Vol. 54 No. 3 (2015)
Research Papers

Pathogenicity and mycotoxin chemotypes of Iranian <em>Fusarium culmorum</em> isolates on durum wheat, and comparisons with Italian and Syrian isolates

Di.S.T.A - University of Bologna

Published 2015-09-24


  • Fusarium culmorum,
  • Fusarium crown rot,
  • chemotype

How to Cite

P. MOTALLEBI, “Pathogenicity and mycotoxin chemotypes of Iranian <em>Fusarium culmorum</em> isolates on durum wheat, and comparisons with Italian and Syrian isolates”, Phytopathol. Mediterr., vol. 54, no. 3, pp. 437–445, Sep. 2015.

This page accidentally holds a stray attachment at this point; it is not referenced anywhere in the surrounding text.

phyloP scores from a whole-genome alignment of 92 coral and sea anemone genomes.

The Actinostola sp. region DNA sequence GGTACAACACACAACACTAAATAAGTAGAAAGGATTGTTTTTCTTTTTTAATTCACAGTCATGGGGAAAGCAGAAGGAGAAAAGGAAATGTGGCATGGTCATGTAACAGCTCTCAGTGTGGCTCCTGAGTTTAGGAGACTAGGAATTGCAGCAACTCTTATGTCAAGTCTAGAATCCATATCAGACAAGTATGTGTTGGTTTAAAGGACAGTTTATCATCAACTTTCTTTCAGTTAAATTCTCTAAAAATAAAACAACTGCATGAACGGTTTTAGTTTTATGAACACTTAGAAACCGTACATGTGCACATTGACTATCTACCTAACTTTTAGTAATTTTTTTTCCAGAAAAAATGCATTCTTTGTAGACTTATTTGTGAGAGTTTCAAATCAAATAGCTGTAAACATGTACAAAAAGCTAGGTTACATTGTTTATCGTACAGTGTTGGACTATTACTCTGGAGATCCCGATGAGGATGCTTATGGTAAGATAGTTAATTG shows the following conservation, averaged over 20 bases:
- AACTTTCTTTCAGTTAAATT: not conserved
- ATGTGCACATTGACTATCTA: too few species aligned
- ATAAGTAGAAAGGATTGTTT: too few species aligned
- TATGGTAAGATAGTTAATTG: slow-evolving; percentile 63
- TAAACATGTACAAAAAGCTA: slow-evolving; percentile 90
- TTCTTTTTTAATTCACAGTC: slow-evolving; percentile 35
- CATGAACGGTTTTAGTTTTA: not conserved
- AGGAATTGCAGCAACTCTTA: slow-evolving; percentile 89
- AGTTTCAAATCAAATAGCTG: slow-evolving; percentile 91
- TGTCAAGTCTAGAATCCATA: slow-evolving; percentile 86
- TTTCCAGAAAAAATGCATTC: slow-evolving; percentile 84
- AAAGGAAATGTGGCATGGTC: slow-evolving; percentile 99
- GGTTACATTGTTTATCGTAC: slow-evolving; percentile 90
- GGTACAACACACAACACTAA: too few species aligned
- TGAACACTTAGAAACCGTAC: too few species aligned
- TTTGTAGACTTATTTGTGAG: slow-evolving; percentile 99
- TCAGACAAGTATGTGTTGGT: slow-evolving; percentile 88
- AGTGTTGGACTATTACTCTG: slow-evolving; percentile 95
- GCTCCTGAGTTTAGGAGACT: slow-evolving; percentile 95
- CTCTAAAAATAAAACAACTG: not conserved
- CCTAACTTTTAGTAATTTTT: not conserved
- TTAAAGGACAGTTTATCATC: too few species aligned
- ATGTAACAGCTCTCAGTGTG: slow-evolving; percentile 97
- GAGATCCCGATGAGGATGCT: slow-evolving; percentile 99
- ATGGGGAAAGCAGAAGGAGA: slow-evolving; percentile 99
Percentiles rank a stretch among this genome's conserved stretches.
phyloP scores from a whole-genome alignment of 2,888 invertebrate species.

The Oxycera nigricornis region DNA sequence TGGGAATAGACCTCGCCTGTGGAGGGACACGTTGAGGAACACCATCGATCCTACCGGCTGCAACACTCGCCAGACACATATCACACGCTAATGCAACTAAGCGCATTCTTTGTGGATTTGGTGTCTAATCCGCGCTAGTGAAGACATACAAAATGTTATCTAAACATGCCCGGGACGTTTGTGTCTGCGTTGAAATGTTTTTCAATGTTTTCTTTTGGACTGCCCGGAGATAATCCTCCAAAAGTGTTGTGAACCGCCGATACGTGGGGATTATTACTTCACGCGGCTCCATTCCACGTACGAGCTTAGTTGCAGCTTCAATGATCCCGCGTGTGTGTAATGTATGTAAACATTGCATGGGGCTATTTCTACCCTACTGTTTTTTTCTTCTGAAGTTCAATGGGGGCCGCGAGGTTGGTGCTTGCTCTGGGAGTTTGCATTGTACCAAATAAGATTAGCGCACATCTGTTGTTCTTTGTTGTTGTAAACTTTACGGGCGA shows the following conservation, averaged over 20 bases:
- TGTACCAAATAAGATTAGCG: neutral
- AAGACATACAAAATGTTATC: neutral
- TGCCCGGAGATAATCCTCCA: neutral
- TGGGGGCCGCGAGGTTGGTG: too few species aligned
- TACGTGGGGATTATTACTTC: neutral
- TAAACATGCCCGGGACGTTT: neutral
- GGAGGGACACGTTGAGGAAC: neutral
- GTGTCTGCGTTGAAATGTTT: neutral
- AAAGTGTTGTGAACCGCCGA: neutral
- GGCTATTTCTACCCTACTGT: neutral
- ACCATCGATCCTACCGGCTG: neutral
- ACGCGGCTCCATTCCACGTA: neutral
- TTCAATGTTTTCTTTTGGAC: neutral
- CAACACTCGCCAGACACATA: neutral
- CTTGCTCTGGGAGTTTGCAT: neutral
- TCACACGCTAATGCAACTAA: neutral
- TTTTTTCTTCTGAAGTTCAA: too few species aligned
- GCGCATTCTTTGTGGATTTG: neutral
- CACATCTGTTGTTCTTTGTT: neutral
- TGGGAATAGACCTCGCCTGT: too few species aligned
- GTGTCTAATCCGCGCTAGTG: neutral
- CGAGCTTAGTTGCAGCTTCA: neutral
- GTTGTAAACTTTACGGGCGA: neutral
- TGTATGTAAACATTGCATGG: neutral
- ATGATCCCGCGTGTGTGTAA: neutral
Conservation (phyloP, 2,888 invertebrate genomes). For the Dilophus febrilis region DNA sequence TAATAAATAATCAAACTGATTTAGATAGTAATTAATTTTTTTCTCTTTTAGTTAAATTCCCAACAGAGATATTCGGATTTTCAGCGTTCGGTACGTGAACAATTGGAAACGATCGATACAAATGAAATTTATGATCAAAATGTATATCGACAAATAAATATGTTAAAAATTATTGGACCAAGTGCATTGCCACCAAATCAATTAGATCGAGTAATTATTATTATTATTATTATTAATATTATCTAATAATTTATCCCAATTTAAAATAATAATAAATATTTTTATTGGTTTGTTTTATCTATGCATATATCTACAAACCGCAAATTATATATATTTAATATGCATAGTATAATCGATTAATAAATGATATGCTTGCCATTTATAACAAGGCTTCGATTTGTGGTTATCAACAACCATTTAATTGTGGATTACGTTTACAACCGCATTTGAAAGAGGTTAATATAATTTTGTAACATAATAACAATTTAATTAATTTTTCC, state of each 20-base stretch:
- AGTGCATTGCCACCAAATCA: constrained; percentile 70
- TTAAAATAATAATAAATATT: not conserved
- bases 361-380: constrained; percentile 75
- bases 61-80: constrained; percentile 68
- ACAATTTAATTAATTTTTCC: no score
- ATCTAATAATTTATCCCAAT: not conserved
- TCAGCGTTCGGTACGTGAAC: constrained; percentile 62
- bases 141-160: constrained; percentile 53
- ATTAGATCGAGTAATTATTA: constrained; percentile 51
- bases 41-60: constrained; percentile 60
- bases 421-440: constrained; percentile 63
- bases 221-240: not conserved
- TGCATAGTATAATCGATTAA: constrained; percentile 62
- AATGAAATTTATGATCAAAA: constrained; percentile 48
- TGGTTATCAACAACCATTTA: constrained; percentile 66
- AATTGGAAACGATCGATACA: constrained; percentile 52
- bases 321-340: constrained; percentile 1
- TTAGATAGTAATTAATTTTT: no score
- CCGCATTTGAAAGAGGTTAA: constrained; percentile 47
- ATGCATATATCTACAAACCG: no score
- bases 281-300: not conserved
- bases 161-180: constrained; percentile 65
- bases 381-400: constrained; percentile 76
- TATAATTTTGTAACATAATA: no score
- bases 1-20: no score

Fusarium isolates obtained from Iran and Italy were identified by morphological characters and confirmed by using species-specific PCR assays. The genetic chemotyping for each strain, as a preliminary assessment for trichothecene production, was defined using PCR. Subsequently, artificial infection on durum wheat (cv. Normanno) was carried out in the greenhouse to study the pathogenicity and aggressiveness of Iranian, Italian and Syrian F. culmorum strains, the causal agent of crown and root rot of wheat. All F. culmorum strains from Iran and Italy belonged to the 3-acetyl-deoxynivalenol (3Ac-DON) chemotype, while F. culmorum strains from Syria, previously characterized, belonged to the 3Ac-DON and nivalenol (NIV) chemotypes. All of the strains were pathogenic and caused typical Fusarium crown rot (FCR) symptoms. Italian and Iranian strains showed similar mean aggressiveness levels (19.1 and 18.7% respectively), while the mean aggressiveness level for Syrian strains was 11.8%. There were statistically significant differences among the strains. Two Italian strains, F383 and F1126, had the greatest level of aggressiveness while FC9 (Italian) and F961 (Syrian) were the least aggressive strains. No significant differences relating to agro-ecological origin were detected among Iranian, Italian and Syrian strains. This is the first genetic chemotyping characterization and comparison of F. culmorum strains, isolated from different agro-ecological countries, Iran, Syria (Middle East) and Italy (Europe), which has estimated their potential for producing mycotoxins, and the aggressiveness levels of F. culmorum for development of FCR. These results support the increasing concerns about the risk of FCR in many wheat producing countries, particularly in Iran and Syria.


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